Memoirs of racial identity

Memoirs of racial identity

“Raceless: In Search of Family, Identity, and the Truth About Where I Belong” by Georgina Lawton, 2021, Harper Perennial, 304 pages, $17.99; and

“Surviving the White Gaze: A Memoir” by Rebecca Carroll, 2021, Simon & Schuster, 320 pages, $26

Who are you?

That’s a question some people never ask themselves: Seemingly intuitively, they know the answer at birth, and they don’t think about it again. Then there are those who struggle with knowing until their last breath. Still others have stories to tell about their search to learn who they are. Read on ...

One big secret-not-secret lies at the heart of “Raceless” by Georgina Lawton.

Born after a long labor in a London hospital in 1989, Lawton was the child of a white British father and a white Irish mother, and with her black hair and deep brown eyes, she “was not the baby they had been expecting.”

To save face, her conception, the result of a one-night stand, wasn’t talked about and her curly hair and brown skin was blamed on a genetic quirk on her mother’s side, end of story. Lawton was raised with love, never questioning anything until four years ago, when she took a DNA test that indicated Nicaraguan ancestry.

Her father had died by then, and her mother refused to discuss it.

The frustration and the not-knowing sent Lawton on a round-the-world excursion, from Great Britain to Nicaragua to the United States, South Africa and elsewhere, in a search for racial identity.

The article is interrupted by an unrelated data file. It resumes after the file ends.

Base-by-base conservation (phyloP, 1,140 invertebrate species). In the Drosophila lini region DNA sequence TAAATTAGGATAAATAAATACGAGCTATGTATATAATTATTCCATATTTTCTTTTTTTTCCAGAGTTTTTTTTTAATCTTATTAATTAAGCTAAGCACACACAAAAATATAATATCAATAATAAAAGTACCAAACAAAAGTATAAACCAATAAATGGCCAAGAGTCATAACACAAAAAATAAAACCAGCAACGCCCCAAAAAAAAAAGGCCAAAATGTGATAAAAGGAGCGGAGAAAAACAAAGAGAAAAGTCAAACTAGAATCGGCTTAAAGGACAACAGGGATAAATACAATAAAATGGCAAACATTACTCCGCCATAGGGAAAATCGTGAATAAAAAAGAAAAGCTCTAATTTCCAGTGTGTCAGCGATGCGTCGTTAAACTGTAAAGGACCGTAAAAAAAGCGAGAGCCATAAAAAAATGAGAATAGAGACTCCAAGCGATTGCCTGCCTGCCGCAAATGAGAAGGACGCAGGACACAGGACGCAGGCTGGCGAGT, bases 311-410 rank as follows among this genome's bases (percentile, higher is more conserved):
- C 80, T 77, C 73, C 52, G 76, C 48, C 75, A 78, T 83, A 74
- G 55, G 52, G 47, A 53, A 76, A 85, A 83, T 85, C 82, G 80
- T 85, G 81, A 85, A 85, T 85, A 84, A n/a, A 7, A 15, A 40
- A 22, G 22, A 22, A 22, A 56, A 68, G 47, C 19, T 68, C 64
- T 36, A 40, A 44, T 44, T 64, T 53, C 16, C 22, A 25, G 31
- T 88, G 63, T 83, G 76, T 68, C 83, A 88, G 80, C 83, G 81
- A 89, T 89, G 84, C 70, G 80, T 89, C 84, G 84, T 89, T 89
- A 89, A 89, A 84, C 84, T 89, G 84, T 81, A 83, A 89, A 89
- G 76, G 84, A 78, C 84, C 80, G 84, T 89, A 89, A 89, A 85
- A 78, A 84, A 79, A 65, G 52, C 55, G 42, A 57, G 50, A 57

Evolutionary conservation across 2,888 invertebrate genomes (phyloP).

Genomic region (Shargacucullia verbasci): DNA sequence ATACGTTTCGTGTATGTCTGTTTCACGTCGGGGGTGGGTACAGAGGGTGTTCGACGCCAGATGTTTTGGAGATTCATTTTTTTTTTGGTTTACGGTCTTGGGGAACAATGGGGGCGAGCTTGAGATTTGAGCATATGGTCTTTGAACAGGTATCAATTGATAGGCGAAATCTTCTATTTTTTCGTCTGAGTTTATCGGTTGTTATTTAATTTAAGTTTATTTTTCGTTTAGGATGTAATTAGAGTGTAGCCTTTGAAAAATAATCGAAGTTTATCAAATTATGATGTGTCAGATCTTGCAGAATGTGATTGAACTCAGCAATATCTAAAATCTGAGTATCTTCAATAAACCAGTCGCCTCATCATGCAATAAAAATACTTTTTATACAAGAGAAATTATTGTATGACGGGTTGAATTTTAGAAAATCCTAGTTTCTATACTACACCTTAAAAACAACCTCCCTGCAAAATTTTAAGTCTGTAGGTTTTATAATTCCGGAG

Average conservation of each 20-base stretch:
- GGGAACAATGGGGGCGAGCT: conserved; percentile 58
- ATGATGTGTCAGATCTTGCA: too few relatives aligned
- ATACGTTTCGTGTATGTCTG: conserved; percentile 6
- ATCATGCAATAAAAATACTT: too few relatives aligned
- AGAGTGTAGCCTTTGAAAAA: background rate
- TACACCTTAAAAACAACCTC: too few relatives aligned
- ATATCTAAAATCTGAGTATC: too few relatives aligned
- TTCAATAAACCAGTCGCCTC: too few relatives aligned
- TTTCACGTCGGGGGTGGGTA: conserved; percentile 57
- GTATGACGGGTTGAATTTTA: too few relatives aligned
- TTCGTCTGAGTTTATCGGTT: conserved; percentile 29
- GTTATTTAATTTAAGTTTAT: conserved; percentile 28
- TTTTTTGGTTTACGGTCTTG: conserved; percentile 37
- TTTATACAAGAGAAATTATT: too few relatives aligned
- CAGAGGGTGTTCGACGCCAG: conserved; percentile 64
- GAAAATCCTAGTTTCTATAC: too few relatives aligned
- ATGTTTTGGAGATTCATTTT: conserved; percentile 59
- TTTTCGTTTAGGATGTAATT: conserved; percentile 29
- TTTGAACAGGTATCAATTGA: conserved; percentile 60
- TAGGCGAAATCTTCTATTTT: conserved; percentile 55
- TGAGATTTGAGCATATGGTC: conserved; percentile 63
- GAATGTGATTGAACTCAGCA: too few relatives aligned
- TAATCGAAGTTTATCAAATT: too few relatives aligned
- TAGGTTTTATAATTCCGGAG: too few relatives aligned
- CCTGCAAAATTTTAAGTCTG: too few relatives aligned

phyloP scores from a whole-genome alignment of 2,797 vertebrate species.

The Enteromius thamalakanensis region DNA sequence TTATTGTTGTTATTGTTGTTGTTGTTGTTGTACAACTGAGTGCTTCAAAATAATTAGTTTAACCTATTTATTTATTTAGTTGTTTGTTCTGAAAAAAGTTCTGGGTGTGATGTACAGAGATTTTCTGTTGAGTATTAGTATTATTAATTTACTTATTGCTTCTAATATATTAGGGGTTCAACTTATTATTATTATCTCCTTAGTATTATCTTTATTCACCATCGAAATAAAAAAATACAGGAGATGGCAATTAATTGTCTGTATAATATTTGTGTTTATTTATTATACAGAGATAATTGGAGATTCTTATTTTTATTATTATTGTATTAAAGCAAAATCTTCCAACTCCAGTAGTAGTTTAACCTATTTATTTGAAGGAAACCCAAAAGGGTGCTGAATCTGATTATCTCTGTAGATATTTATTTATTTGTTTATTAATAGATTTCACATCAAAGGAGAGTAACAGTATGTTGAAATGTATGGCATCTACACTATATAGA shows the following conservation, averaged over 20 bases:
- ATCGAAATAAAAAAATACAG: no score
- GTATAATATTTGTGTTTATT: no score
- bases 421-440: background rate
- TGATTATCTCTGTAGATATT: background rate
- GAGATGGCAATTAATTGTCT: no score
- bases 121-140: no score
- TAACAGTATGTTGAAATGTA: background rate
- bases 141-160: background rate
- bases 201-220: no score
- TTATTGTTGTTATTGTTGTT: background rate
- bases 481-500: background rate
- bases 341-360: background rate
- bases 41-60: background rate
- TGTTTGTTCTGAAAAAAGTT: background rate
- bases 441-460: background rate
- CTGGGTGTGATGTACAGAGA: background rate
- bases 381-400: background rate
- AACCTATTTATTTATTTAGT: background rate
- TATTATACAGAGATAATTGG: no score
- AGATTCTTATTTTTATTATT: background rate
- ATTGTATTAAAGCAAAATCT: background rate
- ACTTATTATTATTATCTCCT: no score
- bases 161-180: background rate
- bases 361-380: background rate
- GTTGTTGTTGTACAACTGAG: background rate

This book is the result: a thoughtfully written, beautifully told look at Blackness, culture and love. It’s a story that sometimes reads faintly like a travelogue but one in which the search isn’t for interesting sites, so much as it is for insight, making this a quietly persistent, personal and wonderful story to enjoy.

Like Lawton, Rebecca Carroll grew up in circumstances that were unique: As a little girl, she was literally the only Black person living in her small New England town. In “Surviving the White Gaze,” she writes about a picture-perfect childhood, the beliefs she was raised with, a feeling that there was something amiss and her ultimate reckoning.

The story of how she was born and entered her family’s lives was something Carroll knew from an early age. Unlike Lawton’s family, Carroll’s parents never hid anything from her. She was told the names of her birth parents, and she knew some of the woman’s close relatives, so it’s a bit of a surprise that meeting her white birth mother was rather anticlimactic.

Still, that meeting and the subsequent relationship they forged left Carroll walking a long, fine line between two mothers and looking for the identity she craved all along.

“Surviving the White Gaze” is good: It’s full of nostalgia for anyone 50 and older, and it perfectly explains the inner turmoil and delicate balance of straddling two worlds while searching for place. Also, though, it’s heavily peopled and the number of names you’ll need to keep track of can be a challenge. Just beware and take this thoughtful, thought-provoking memoir as it comes.

Then, once you’ve devoured these two books, there’s good news: In the last few months, many authors have taken this journey of identity and are willing to share.

The Bookworm is Terri Schlichenmeyer. You can reach Terri at

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